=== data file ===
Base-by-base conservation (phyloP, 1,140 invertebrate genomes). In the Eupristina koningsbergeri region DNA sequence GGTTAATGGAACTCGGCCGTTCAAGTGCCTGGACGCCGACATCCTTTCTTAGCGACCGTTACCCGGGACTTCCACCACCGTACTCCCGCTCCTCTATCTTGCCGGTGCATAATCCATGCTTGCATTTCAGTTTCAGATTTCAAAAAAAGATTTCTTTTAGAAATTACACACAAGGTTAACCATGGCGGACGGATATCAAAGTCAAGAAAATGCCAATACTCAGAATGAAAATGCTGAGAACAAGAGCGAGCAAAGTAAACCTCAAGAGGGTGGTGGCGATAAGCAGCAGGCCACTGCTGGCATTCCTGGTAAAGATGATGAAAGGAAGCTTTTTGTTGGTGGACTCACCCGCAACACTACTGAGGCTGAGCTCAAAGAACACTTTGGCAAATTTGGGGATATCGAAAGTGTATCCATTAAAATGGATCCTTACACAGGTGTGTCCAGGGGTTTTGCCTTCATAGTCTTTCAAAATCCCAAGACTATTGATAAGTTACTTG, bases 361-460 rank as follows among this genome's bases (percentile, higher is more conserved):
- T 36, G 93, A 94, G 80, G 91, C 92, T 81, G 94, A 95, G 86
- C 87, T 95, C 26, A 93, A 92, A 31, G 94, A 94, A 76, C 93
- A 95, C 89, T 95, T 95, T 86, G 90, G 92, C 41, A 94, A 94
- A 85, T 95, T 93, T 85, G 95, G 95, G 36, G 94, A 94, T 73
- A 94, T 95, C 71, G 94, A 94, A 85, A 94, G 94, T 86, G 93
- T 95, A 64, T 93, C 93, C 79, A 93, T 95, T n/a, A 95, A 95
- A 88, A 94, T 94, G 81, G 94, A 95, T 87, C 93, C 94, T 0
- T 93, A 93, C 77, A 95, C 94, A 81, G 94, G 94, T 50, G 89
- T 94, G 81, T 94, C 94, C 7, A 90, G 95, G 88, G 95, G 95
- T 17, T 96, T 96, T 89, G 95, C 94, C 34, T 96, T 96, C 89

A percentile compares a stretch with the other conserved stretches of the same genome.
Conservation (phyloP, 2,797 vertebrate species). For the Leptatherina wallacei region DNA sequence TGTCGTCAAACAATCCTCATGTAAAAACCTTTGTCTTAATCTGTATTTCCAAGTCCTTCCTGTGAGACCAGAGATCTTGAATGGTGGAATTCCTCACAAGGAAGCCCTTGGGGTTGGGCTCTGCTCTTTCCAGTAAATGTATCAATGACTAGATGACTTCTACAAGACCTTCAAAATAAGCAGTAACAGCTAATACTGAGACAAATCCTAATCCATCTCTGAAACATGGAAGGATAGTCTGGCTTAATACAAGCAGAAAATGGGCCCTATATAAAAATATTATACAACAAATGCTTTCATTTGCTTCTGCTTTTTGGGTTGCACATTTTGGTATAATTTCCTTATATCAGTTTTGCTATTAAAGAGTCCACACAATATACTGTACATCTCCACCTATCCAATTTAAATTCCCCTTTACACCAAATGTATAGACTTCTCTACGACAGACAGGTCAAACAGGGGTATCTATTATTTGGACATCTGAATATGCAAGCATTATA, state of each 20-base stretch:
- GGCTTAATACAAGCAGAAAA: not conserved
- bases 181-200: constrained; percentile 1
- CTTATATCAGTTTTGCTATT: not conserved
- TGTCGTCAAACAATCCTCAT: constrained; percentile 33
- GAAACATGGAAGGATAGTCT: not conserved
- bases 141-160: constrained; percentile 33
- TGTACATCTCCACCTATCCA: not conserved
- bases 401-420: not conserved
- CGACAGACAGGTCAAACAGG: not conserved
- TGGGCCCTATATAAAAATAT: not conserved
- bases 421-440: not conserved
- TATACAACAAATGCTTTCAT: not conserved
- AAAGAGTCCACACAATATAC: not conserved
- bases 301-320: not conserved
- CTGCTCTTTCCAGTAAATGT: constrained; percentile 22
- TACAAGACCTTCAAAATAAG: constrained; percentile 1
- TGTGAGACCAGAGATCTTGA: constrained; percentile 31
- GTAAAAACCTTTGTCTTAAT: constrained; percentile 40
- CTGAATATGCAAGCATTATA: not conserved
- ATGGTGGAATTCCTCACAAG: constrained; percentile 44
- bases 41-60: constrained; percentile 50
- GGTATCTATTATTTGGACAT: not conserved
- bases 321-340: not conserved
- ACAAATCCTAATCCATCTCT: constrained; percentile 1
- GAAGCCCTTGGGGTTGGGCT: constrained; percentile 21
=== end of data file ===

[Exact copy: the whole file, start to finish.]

Base-by-base conservation (phyloP, 1,140 invertebrate genomes). In the Eupristina koningsbergeri region DNA sequence GGTTAATGGAACTCGGCCGTTCAAGTGCCTGGACGCCGACATCCTTTCTTAGCGACCGTTACCCGGGACTTCCACCACCGTACTCCCGCTCCTCTATCTTGCCGGTGCATAATCCATGCTTGCATTTCAGTTTCAGATTTCAAAAAAAGATTTCTTTTAGAAATTACACACAAGGTTAACCATGGCGGACGGATATCAAAGTCAAGAAAATGCCAATACTCAGAATGAAAATGCTGAGAACAAGAGCGAGCAAAGTAAACCTCAAGAGGGTGGTGGCGATAAGCAGCAGGCCACTGCTGGCATTCCTGGTAAAGATGATGAAAGGAAGCTTTTTGTTGGTGGACTCACCCGCAACACTACTGAGGCTGAGCTCAAAGAACACTTTGGCAAATTTGGGGATATCGAAAGTGTATCCATTAAAATGGATCCTTACACAGGTGTGTCCAGGGGTTTTGCCTTCATAGTCTTTCAAAATCCCAAGACTATTGATAAGTTACTTG, bases 361-460 rank as follows among this genome's bases (percentile, higher is more conserved):
- T 36, G 93, A 94, G 80, G 91, C 92, T 81, G 94, A 95, G 86
- C 87, T 95, C 26, A 93, A 92, A 31, G 94, A 94, A 76, C 93
- A 95, C 89, T 95, T 95, T 86, G 90, G 92, C 41, A 94, A 94
- A 85, T 95, T 93, T 85, G 95, G 95, G 36, G 94, A 94, T 73
- A 94, T 95, C 71, G 94, A 94, A 85, A 94, G 94, T 86, G 93
- T 95, A 64, T 93, C 93, C 79, A 93, T 95, T n/a, A 95, A 95
- A 88, A 94, T 94, G 81, G 94, A 95, T 87, C 93, C 94, T 0
- T 93, A 93, C 77, A 95, C 94, A 81, G 94, G 94, T 50, G 89
- T 94, G 81, T 94, C 94, C 7, A 90, G 95, G 88, G 95, G 95
- T 17, T 96, T 96, T 89, G 95, C 94, C 34, T 96, T 96, C 89

A percentile compares a stretch with the other conserved stretches of the same genome.
Conservation (phyloP, 2,797 vertebrate species). For the Leptatherina wallacei region DNA sequence TGTCGTCAAACAATCCTCATGTAAAAACCTTTGTCTTAATCTGTATTTCCAAGTCCTTCCTGTGAGACCAGAGATCTTGAATGGTGGAATTCCTCACAAGGAAGCCCTTGGGGTTGGGCTCTGCTCTTTCCAGTAAATGTATCAATGACTAGATGACTTCTACAAGACCTTCAAAATAAGCAGTAACAGCTAATACTGAGACAAATCCTAATCCATCTCTGAAACATGGAAGGATAGTCTGGCTTAATACAAGCAGAAAATGGGCCCTATATAAAAATATTATACAACAAATGCTTTCATTTGCTTCTGCTTTTTGGGTTGCACATTTTGGTATAATTTCCTTATATCAGTTTTGCTATTAAAGAGTCCACACAATATACTGTACATCTCCACCTATCCAATTTAAATTCCCCTTTACACCAAATGTATAGACTTCTCTACGACAGACAGGTCAAACAGGGGTATCTATTATTTGGACATCTGAATATGCAAGCATTATA, state of each 20-base stretch:
- GGCTTAATACAAGCAGAAAA: not conserved
- bases 181-200: constrained; percentile 1
- CTTATATCAGTTTTGCTATT: not conserved
- TGTCGTCAAACAATCCTCAT: constrained; percentile 33
- GAAACATGGAAGGATAGTCT: not conserved
- bases 141-160: constrained; percentile 33
- TGTACATCTCCACCTATCCA: not conserved
- bases 401-420: not conserved
- CGACAGACAGGTCAAACAGG: not conserved
- TGGGCCCTATATAAAAATAT: not conserved
- bases 421-440: not conserved
- TATACAACAAATGCTTTCAT: not conserved
- AAAGAGTCCACACAATATAC: not conserved
- bases 301-320: not conserved
- CTGCTCTTTCCAGTAAATGT: constrained; percentile 22
- TACAAGACCTTCAAAATAAG: constrained; percentile 1
- TGTGAGACCAGAGATCTTGA: constrained; percentile 31
- GTAAAAACCTTTGTCTTAAT: constrained; percentile 40
- CTGAATATGCAAGCATTATA: not conserved
- ATGGTGGAATTCCTCACAAG: constrained; percentile 44
- bases 41-60: constrained; percentile 50
- GGTATCTATTATTTGGACAT: not conserved
- bases 321-340: not conserved
- ACAAATCCTAATCCATCTCT: constrained; percentile 1
- GAAGCCCTTGGGGTTGGGCT: constrained; percentile 21